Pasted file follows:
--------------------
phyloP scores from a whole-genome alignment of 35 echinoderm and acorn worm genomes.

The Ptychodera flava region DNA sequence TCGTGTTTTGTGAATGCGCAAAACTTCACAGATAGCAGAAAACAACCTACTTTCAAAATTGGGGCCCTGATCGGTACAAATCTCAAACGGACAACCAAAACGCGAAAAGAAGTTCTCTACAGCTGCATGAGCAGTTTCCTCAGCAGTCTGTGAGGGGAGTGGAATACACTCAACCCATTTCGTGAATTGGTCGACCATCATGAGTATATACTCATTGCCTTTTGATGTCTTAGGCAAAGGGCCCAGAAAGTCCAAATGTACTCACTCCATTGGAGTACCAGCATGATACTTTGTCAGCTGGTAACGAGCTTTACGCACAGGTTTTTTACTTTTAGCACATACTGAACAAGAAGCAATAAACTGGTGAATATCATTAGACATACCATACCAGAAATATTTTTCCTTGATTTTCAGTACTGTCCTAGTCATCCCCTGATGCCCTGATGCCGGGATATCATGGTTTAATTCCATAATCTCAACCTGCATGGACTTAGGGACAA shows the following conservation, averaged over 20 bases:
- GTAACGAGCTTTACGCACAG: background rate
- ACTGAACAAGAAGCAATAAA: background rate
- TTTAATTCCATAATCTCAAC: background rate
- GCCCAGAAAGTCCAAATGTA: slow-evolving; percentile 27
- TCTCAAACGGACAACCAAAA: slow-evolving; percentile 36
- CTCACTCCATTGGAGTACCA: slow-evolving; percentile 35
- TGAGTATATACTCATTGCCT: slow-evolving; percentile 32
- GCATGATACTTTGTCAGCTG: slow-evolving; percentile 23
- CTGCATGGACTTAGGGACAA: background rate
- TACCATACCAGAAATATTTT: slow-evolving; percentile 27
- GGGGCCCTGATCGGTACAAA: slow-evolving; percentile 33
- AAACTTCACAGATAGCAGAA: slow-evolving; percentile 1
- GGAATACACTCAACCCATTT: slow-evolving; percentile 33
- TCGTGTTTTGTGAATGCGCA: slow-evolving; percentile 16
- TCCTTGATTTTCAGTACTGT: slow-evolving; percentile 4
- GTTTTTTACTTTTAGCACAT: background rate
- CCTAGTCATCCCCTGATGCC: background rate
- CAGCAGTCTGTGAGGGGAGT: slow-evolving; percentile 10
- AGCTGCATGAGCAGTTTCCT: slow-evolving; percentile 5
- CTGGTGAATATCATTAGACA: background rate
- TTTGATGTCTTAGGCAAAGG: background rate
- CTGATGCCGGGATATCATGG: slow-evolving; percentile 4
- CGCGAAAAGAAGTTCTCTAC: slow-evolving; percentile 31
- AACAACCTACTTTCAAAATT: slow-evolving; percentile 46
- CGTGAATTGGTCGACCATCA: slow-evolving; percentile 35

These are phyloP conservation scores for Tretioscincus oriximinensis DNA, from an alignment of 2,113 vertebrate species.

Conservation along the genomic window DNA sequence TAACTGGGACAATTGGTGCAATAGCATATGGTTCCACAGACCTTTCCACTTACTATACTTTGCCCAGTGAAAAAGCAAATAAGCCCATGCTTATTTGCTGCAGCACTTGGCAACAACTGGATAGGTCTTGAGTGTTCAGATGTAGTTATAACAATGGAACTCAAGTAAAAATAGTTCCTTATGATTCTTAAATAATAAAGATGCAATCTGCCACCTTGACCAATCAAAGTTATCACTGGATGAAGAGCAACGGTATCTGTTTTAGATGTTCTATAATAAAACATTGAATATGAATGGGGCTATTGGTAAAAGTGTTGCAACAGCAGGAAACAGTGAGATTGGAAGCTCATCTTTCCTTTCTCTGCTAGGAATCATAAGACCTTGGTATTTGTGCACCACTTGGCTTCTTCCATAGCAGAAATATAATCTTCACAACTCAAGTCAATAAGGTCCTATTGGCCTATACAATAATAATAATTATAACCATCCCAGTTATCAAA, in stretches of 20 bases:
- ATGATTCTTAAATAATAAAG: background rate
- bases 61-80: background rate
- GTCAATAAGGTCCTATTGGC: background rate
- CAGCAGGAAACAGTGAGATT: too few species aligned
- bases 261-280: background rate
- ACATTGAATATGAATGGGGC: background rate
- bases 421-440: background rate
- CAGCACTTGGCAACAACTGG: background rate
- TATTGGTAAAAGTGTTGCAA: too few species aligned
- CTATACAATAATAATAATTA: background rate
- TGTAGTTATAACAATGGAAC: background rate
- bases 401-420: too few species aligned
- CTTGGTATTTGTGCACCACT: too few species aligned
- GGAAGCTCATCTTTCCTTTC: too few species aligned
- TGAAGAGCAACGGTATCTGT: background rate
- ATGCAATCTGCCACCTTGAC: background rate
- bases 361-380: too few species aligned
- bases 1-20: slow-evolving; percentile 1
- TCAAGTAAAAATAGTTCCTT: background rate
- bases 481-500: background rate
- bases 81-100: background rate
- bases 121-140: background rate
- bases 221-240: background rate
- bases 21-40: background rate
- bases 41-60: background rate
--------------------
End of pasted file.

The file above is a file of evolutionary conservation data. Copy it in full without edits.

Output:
phyloP scores from a whole-genome alignment of 35 echinoderm and acorn worm genomes.

The Ptychodera flava region DNA sequence TCGTGTTTTGTGAATGCGCAAAACTTCACAGATAGCAGAAAACAACCTACTTTCAAAATTGGGGCCCTGATCGGTACAAATCTCAAACGGACAACCAAAACGCGAAAAGAAGTTCTCTACAGCTGCATGAGCAGTTTCCTCAGCAGTCTGTGAGGGGAGTGGAATACACTCAACCCATTTCGTGAATTGGTCGACCATCATGAGTATATACTCATTGCCTTTTGATGTCTTAGGCAAAGGGCCCAGAAAGTCCAAATGTACTCACTCCATTGGAGTACCAGCATGATACTTTGTCAGCTGGTAACGAGCTTTACGCACAGGTTTTTTACTTTTAGCACATACTGAACAAGAAGCAATAAACTGGTGAATATCATTAGACATACCATACCAGAAATATTTTTCCTTGATTTTCAGTACTGTCCTAGTCATCCCCTGATGCCCTGATGCCGGGATATCATGGTTTAATTCCATAATCTCAACCTGCATGGACTTAGGGACAA shows the following conservation, averaged over 20 bases:
- GTAACGAGCTTTACGCACAG: background rate
- ACTGAACAAGAAGCAATAAA: background rate
- TTTAATTCCATAATCTCAAC: background rate
- GCCCAGAAAGTCCAAATGTA: slow-evolving; percentile 27
- TCTCAAACGGACAACCAAAA: slow-evolving; percentile 36
- CTCACTCCATTGGAGTACCA: slow-evolving; percentile 35
- TGAGTATATACTCATTGCCT: slow-evolving; percentile 32
- GCATGATACTTTGTCAGCTG: slow-evolving; percentile 23
- CTGCATGGACTTAGGGACAA: background rate
- TACCATACCAGAAATATTTT: slow-evolving; percentile 27
- GGGGCCCTGATCGGTACAAA: slow-evolving; percentile 33
- AAACTTCACAGATAGCAGAA: slow-evolving; percentile 1
- GGAATACACTCAACCCATTT: slow-evolving; percentile 33
- TCGTGTTTTGTGAATGCGCA: slow-evolving; percentile 16
- TCCTTGATTTTCAGTACTGT: slow-evolving; percentile 4
- GTTTTTTACTTTTAGCACAT: background rate
- CCTAGTCATCCCCTGATGCC: background rate
- CAGCAGTCTGTGAGGGGAGT: slow-evolving; percentile 10
- AGCTGCATGAGCAGTTTCCT: slow-evolving; percentile 5
- CTGGTGAATATCATTAGACA: background rate
- TTTGATGTCTTAGGCAAAGG: background rate
- CTGATGCCGGGATATCATGG: slow-evolving; percentile 4
- CGCGAAAAGAAGTTCTCTAC: slow-evolving; percentile 31
- AACAACCTACTTTCAAAATT: slow-evolving; percentile 46
- CGTGAATTGGTCGACCATCA: slow-evolving; percentile 35

These are phyloP conservation scores for Tretioscincus oriximinensis DNA, from an alignment of 2,113 vertebrate species.

Conservation along the genomic window DNA sequence TAACTGGGACAATTGGTGCAATAGCATATGGTTCCACAGACCTTTCCACTTACTATACTTTGCCCAGTGAAAAAGCAAATAAGCCCATGCTTATTTGCTGCAGCACTTGGCAACAACTGGATAGGTCTTGAGTGTTCAGATGTAGTTATAACAATGGAACTCAAGTAAAAATAGTTCCTTATGATTCTTAAATAATAAAGATGCAATCTGCCACCTTGACCAATCAAAGTTATCACTGGATGAAGAGCAACGGTATCTGTTTTAGATGTTCTATAATAAAACATTGAATATGAATGGGGCTATTGGTAAAAGTGTTGCAACAGCAGGAAACAGTGAGATTGGAAGCTCATCTTTCCTTTCTCTGCTAGGAATCATAAGACCTTGGTATTTGTGCACCACTTGGCTTCTTCCATAGCAGAAATATAATCTTCACAACTCAAGTCAATAAGGTCCTATTGGCCTATACAATAATAATAATTATAACCATCCCAGTTATCAAA, in stretches of 20 bases:
- ATGATTCTTAAATAATAAAG: background rate
- bases 61-80: background rate
- GTCAATAAGGTCCTATTGGC: background rate
- CAGCAGGAAACAGTGAGATT: too few species aligned
- bases 261-280: background rate
- ACATTGAATATGAATGGGGC: background rate
- bases 421-440: background rate
- CAGCACTTGGCAACAACTGG: background rate
- TATTGGTAAAAGTGTTGCAA: too few species aligned
- CTATACAATAATAATAATTA: background rate
- TGTAGTTATAACAATGGAAC: background rate
- bases 401-420: too few species aligned
- CTTGGTATTTGTGCACCACT: too few species aligned
- GGAAGCTCATCTTTCCTTTC: too few species aligned
- TGAAGAGCAACGGTATCTGT: background rate
- ATGCAATCTGCCACCTTGAC: background rate
- bases 361-380: too few species aligned
- bases 1-20: slow-evolving; percentile 1
- TCAAGTAAAAATAGTTCCTT: background rate
- bases 481-500: background rate
- bases 81-100: background rate
- bases 121-140: background rate
- bases 221-240: background rate
- bases 21-40: background rate
- bases 41-60: background rate